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Thursday, 5 May 2016

Obtaining Valid Consent Under the GDPR
 
This article was published on Lexis®PSL IT&IP in May 2016. Click for a free trial of Lexis®PSL.



Consent under the Data Protection Act 1998 and Data Protection Directive 95/46/EC



For discussion of the meaning of ‘consent’ under the existing Data Protection Act 1998 and Data Protection Directive 95/46/EC, see our previous blog article Obtaining Valid Consent Under the Data Protection Act1998. 



It is worth noting that consents obtained under the existing legislation should still continue to be effective under the EU General Data Protection Regulation (“GDPR”) when it comes into force on 25 May 2018, provided that they meet the new GDPR conditions.  These are set out in Recital 134 of the GDPR, where it is stated that:

  • Data Protection Directive 95/46/EC will be repealed by the GDPR. 
  • Processing already under way on the date of application of the GDPR should be brought into conformity with the GDPR within 2 years after the GDPR comes into force. 
  • Where processing is based on consent under Directive 95/46/EC, it is not necessary for the data subject to give his or her consent again if the way the consent has been given is in line with the conditions of the GDPR, so as to allow the data controller to continue processing after the date of application of the GDPR.

 What does ‘consent’ mean under the GDPR? 


Article 4(8) of the GDPR defines the ‘data subject's consent’ as meaning:


“any freely given, specific, informed and unambiguous indication of his or her wishes by which the data subject, either by a statement or by a clear affirmative action, signifies agreement to personal data relating to them being processed”. 


Recital 25 of the GDPR adds further clarification to this definition by adding that:

  • The action taken may be by written, electronic, or oral statement;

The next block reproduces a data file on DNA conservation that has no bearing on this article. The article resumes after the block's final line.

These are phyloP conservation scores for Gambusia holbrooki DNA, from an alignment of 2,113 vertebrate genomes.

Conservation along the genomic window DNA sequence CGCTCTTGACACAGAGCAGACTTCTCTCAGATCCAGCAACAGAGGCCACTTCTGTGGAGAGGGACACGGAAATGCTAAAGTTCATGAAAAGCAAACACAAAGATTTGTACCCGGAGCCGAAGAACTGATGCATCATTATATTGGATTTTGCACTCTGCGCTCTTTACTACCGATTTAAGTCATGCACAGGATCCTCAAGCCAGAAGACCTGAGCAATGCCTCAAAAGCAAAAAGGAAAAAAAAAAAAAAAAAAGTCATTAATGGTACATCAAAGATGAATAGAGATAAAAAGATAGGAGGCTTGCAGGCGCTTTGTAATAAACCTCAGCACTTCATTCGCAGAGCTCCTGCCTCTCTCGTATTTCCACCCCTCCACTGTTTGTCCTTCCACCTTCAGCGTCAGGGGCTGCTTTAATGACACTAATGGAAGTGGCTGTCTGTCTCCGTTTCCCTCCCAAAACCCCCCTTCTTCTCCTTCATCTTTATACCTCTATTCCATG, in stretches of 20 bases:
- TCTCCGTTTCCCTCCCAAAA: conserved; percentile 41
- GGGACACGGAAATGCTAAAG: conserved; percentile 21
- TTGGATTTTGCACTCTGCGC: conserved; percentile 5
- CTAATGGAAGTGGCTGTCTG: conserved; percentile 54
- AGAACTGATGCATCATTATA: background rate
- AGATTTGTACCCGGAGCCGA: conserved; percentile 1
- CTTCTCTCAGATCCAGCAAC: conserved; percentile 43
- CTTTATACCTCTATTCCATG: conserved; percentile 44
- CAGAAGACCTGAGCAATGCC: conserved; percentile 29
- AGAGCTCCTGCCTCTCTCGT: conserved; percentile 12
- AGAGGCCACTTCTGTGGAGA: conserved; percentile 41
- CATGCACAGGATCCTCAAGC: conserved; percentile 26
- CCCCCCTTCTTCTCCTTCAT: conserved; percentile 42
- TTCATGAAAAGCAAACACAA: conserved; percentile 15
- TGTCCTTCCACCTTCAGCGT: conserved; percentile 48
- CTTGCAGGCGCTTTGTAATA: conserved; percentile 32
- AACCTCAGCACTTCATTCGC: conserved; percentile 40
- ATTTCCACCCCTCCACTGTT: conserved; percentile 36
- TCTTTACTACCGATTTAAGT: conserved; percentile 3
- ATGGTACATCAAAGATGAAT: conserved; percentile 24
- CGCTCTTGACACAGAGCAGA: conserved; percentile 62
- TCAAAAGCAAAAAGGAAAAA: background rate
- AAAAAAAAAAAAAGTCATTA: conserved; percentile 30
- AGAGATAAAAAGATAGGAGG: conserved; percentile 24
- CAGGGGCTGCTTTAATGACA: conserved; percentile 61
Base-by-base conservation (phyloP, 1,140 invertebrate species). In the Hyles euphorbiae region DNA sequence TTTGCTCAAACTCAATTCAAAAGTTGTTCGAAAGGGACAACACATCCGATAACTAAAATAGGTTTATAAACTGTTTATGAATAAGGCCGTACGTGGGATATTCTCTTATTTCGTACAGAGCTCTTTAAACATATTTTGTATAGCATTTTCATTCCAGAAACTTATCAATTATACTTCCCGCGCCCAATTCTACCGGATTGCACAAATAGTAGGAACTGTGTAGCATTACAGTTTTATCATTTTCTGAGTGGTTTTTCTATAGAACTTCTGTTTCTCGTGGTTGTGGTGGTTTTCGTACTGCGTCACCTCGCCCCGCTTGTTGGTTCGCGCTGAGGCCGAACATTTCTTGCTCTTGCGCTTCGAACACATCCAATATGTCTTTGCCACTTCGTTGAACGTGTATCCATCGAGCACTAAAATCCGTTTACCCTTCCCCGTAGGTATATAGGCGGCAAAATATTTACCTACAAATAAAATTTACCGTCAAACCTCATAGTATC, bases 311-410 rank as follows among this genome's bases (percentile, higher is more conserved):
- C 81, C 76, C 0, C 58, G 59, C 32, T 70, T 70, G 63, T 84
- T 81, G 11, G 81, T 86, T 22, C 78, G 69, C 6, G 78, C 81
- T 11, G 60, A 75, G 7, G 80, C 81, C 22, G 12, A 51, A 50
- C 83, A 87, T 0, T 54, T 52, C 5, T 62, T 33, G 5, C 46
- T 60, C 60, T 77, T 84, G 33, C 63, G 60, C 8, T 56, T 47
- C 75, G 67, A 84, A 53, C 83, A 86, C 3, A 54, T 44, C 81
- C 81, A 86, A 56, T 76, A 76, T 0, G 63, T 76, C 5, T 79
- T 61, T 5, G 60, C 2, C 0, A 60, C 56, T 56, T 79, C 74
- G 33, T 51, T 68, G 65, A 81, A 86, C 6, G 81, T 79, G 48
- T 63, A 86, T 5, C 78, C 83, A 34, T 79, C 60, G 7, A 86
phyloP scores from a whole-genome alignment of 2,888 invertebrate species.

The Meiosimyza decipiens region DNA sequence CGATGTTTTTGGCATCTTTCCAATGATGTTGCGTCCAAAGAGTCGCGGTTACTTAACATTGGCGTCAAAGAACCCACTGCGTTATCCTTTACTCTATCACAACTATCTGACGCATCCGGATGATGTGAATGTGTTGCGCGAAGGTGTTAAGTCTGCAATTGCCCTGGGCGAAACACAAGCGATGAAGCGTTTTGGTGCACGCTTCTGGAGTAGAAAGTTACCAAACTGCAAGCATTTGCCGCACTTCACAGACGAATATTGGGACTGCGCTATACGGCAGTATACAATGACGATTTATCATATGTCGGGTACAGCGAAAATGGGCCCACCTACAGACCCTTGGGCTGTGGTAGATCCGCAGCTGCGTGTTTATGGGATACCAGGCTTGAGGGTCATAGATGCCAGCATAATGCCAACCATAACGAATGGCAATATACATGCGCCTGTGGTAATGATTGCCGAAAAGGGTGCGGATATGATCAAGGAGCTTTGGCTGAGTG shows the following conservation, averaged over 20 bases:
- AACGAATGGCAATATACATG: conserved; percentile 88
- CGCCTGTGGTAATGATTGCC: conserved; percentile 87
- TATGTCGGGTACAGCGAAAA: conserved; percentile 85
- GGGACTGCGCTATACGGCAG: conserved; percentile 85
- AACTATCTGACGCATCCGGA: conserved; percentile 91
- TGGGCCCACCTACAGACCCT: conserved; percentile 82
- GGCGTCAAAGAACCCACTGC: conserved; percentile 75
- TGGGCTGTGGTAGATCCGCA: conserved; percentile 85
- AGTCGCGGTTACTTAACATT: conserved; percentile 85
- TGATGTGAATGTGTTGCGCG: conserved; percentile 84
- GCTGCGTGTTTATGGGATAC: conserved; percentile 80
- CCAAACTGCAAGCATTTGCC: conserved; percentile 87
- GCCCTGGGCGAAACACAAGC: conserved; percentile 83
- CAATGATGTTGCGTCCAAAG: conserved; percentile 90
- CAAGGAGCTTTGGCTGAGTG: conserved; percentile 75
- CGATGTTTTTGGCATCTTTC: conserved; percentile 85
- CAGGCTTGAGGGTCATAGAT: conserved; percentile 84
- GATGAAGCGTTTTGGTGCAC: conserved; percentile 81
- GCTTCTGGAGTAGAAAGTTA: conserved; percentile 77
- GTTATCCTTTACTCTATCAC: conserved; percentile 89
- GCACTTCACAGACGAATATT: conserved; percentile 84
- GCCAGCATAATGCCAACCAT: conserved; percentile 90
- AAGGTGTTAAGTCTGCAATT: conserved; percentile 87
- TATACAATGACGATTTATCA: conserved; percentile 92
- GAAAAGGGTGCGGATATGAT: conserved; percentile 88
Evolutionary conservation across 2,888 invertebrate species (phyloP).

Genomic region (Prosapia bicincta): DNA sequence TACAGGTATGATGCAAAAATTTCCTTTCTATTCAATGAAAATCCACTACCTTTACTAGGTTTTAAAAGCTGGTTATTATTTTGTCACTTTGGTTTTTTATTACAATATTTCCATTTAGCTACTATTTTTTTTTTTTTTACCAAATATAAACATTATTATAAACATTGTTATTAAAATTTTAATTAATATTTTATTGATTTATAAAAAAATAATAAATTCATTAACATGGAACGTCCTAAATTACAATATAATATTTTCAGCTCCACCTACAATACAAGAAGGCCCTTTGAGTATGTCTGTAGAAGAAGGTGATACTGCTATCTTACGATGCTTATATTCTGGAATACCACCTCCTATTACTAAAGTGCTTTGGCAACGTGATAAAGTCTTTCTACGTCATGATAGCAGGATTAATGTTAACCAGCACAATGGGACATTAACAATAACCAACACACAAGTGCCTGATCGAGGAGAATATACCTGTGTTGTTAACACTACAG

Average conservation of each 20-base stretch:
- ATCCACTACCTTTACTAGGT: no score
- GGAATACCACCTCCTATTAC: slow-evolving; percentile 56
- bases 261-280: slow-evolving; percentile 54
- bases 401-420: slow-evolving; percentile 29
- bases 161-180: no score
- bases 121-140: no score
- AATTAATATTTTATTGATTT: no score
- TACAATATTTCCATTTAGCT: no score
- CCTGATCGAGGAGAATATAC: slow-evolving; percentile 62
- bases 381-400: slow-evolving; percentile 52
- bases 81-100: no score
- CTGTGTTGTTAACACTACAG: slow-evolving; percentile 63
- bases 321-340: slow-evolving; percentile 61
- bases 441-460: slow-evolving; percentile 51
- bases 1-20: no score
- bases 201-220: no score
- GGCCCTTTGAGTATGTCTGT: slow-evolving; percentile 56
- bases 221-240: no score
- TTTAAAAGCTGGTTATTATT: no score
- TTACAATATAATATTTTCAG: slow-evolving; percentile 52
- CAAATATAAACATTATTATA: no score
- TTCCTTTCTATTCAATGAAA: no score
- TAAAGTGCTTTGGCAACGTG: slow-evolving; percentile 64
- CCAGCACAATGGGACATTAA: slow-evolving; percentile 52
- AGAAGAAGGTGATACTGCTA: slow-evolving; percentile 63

• This could include ticking a box when visiting an Internet website, choosing technical settings for information society services or by any other statement or conduct which clearly indicates in this context the data subject's acceptance of the proposed processing of their personal data. 
  • Silence, pre-ticked boxes or inactivity should not constitute consent. 
  • Consent should cover all processing activities carried out for the same purpose or purposes. 
  • When the processing has multiple purposes, consent should be granted for all of the processing purposes. 
  • If the data subject's consent is to be given following an electronic request, the request must be clear, concise and not unnecessarily disruptive to the use of the service for which it is provided.

Is consent required under the GDPR and what happens if one cannot obtain consent?



Article 6(1) (Lawfulness of processing) of the GDPR sets out one of the legitimising fair processing conditions for personal data as follows: 



“6(1) Processing of personal data shall be lawful only if and to the extent that at least one of the following applies:…(a) the data subject has given consent to the processing of their personal data for one or more specific purposes”.



Article 9(2) (Processing of special categories of personal data) of the GDPR then sets out one of the legitimising fair processing conditions for special categories of personal data as follows: